Could data mining ever replace the National Household Survey?
It's a question prompted by this week's stalled release of data from the 2011 National Household Survey, over what Statistics Canada admitted were "serious errors." The National Household Survey (NHS) replaced Canada's longer-form mandatory census in 2011.
Those errors, along with rising survey costs ($652 million so far — about 15 per cent more than the 2006 long-form census) and a considerably lower response rate (68 per cent in 2011 versus 93 per cent in 2006) have raised doubts among critics about the credibility of the current census and whether it's even necessary in the modern age of data mining.
- StatsCan delays latest household survey release over data problem
- 10 tidbits we've learned from the National Household Survey
- A geographical look at the National Household Survey
After all, dozens of credit ratings agencies, as well as companies such as Air Miles, Aeroplan and even Facebook, already collect reams of detailed social and financial data on Canadians. Is there still a need for a national survey, or could the government better manage its own data, mining much of the same information for less money?
"We need to move away from the idea that census is the only source of data — to bringing different kinds of data together," said Jan Kestle, president of Environics Analytics. She adds that while the NHS data is still useful and necessary to help businesses compare the data they collect about their customers with the broader population, a more systematic approach is needed to gather data on Canadians.
"When the decision was made to make [the census] shorter, it created the need for businesses and other policymakers to think about what else we could do to make better use of the data … and [consider] what other sources there are."
Kestle suggests the government hold a national review to look at different data options and their potential usage. The purpose of the review, she says, would be to:
- Explore a wider array of data, including the private sector and other government departments.
- Explore the idea of also using administrative data, such as birth registry numbers.
- Bring government and businesses data together in cost-effective ways that aren’t invasive.
- Ensure that the methodologies bring all the different data sources together in a way that maintains data integrity.
Survey is 'universal'
The voluntary 2011 National Household Survey was introduced after the Conservative government cancelled Canada's mandatory long-form census in 2010, citing concerns about personal freedoms.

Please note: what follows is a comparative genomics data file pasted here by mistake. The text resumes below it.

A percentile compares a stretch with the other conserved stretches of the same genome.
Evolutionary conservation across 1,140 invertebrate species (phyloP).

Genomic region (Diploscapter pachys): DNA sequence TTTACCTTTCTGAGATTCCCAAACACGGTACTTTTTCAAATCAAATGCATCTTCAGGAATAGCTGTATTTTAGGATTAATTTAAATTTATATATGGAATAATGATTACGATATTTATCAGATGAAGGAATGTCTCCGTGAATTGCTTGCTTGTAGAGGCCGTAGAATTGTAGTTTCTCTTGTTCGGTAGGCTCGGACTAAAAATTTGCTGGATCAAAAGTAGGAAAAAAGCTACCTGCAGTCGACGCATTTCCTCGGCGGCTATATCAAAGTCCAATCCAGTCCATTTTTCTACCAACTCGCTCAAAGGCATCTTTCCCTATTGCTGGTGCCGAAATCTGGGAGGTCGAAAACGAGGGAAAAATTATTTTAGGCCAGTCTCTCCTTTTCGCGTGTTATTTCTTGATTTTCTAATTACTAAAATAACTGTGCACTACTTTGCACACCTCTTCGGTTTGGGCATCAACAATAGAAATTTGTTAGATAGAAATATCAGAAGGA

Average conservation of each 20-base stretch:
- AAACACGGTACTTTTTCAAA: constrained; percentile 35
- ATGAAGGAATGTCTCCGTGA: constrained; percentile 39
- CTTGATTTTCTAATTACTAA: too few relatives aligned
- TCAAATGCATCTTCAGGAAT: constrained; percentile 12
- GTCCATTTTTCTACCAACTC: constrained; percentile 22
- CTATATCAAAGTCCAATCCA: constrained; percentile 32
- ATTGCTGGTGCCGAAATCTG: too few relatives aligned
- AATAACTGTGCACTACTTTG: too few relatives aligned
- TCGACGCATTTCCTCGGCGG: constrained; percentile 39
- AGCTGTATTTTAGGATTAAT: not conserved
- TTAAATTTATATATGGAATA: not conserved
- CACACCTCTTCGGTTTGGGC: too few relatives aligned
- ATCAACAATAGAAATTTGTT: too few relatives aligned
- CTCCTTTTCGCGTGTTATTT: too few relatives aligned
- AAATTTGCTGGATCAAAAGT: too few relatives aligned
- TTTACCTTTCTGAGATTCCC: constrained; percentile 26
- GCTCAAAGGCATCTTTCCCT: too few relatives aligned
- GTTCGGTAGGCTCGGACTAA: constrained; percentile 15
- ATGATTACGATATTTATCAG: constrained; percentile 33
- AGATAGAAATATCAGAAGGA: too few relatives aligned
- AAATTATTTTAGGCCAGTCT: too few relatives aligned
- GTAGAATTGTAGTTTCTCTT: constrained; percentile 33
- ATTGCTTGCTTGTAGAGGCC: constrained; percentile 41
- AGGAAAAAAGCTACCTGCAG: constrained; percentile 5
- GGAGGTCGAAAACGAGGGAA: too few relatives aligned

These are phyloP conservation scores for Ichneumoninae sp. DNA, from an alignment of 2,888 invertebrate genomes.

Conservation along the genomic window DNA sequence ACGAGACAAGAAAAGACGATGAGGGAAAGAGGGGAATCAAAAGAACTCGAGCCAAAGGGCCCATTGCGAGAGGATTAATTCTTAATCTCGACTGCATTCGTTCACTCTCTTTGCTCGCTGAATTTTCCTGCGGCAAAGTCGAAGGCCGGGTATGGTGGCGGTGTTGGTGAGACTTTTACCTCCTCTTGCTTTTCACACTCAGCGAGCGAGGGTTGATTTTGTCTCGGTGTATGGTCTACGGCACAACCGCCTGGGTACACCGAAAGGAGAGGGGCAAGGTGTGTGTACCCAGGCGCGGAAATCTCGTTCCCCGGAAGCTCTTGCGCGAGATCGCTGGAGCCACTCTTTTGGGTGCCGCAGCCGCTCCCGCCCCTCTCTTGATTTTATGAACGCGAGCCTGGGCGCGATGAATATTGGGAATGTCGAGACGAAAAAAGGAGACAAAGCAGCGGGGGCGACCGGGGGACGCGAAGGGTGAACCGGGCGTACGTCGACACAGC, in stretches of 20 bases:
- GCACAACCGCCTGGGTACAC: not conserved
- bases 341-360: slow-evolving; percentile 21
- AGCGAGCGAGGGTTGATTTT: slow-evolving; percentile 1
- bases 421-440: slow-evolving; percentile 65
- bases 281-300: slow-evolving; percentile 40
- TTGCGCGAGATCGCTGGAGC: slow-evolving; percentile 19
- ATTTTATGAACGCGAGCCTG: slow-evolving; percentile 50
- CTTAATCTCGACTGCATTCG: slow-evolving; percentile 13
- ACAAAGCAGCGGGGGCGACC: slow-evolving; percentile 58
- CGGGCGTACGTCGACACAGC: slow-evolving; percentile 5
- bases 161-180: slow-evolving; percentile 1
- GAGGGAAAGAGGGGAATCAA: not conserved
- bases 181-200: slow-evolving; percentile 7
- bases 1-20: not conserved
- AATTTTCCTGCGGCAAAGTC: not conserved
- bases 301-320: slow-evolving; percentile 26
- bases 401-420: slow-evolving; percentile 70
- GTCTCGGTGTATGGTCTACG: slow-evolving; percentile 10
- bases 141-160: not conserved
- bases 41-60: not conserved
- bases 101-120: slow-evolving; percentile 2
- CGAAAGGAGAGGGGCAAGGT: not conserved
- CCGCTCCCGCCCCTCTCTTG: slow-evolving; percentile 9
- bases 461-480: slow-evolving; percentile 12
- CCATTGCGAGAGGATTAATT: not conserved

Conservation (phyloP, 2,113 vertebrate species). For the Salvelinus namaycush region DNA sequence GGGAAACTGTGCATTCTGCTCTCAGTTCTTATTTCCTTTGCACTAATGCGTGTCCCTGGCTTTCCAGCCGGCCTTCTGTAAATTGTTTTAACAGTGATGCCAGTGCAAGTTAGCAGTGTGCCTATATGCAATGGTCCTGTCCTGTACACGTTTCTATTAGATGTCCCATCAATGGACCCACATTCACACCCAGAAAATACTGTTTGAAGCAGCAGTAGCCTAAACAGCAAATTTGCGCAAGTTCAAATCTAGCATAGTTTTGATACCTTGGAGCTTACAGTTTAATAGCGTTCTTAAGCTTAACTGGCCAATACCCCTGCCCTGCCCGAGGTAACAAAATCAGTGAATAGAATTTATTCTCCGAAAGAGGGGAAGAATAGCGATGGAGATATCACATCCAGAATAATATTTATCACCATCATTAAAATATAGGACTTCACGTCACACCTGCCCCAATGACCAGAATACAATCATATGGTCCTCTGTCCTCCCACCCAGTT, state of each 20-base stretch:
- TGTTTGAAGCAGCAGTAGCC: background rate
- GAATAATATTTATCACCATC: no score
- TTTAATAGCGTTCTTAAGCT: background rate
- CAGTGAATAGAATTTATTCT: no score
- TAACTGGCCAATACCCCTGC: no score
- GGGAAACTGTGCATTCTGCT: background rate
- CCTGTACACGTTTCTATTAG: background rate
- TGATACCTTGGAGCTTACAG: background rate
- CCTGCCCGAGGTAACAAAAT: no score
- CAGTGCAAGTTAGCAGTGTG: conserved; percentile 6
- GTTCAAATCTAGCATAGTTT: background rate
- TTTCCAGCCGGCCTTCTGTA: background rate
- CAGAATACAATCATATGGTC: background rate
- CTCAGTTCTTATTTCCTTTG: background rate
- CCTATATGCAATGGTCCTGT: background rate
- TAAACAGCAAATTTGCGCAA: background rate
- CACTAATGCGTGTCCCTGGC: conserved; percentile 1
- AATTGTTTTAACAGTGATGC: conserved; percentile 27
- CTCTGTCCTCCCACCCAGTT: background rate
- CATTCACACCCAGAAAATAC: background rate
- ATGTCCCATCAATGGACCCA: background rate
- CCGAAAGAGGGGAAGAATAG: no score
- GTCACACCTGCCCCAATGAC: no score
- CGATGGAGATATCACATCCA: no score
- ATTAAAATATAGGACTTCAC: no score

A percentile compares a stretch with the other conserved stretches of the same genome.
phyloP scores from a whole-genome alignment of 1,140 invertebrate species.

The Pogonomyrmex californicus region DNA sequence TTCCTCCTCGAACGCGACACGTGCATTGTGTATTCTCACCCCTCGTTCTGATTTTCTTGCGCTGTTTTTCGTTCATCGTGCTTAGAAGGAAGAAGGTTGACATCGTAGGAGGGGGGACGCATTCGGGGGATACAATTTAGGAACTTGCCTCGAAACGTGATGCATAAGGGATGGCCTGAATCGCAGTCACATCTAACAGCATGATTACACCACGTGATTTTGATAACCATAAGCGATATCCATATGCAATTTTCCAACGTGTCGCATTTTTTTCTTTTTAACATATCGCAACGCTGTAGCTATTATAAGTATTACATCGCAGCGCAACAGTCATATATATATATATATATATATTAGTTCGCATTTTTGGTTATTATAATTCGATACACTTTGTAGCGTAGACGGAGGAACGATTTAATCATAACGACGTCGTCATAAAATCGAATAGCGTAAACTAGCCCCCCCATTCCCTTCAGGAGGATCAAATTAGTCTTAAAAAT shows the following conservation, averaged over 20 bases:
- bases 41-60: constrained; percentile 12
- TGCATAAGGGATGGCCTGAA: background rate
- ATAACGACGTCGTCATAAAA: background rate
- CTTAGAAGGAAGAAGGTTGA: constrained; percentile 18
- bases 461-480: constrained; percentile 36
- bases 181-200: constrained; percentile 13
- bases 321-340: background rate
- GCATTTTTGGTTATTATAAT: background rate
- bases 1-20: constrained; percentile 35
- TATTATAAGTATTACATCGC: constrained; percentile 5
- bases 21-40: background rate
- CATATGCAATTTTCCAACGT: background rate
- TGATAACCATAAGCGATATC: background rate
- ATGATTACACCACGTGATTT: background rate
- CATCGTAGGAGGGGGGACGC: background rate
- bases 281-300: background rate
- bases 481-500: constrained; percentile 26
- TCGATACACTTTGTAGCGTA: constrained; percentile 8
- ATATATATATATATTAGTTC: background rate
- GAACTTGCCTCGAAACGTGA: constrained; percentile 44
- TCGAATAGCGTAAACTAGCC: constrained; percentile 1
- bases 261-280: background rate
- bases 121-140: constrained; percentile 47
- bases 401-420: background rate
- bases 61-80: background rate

While opposition parties criticized the move, many experts still see great value in even a voluntary, abbreviated census.
"We need to move away from the idea that census is the only source of data."—Jan Kestle, President Environics Analytics
Gregory Spencer of the Munk School of Global Affairs in Toronto believes that for all the national survey's flaws, private data mining could never fully replace it.
"The surveys Statistics Canada carry out are universal," he says. "Private data mining will come from consumer-type data, so you’re not asking everybody. Some people will get counted more than others, so it’s not going to be consistent."
"You also wouldn’t be able to make direct patterns or see cause-and-effect relations over five years of how Canadian society is changing," he adds. "In a private survey, you couldn't compare people's educational backgrounds with income or employment level — so you couldn't say how much an average person with a degree in geography would make in an average year, for example."
Scott Bennett, a former government policy consultant now with Carleton University, agrees and cites people's existing concerns about privacy with regard to information derived from data mining.
"Data mining is very important, and plays a large and increasing role in market and consumer analysis," he says. "However, it does not provide the same kind of connected information at the micro level as a good survey. We now live in an age when states and corporations know more about citizens than the citizen knows about states and corporations."
'Sense of responsibility'
Even pollsters working in the private sector feel a distinction should be made between the information gathered by the NHS and private data mining sources. Response rates, for one, vary widely between the two.
For Ipsos Reid, Canada's largest market research company, for instance, a survey response rate of 68 per cent is "astounding," when compared to private-sector polls and surveys.
John Wright, senior vice-president of Ipsos Reid, says the private-sector industry's response rate by contrast is 10 per cent or less.
"The current census is not mandatory, but people feel a sense of responsibility when it comes to the census data. It's a remarkable testimony to what it's all about," says Wright, who is also the co-author of What Canadians Think: About Almost Everything
It may be expensive, he adds, but the NHS is necessary as a matter of public record. "There are some who would argue and say there are less expensive ways to do it - but it's the obligation of the government to carry out the census. And I believe taxpayers should pay for it."
Statistics Canada, for its part, told CBC News that the government already uses alternative sources for statistical research.
"If we could use the information available from Revenue Canada on income levels, or the Justice department [i.e. courts or police], then we do to some degree," said Marc Hamel, manager of the census program at Statistics Canada.
Private data miners are also used, he added, citing Canada Post as one of them. "We follow a very meticulous process when working with them and do it very openly."
The final data from the 2011 National Household Survey is scheduled to be released on Sept. 11, and includes details about income levels, earnings, housing and shelter costs across Canada.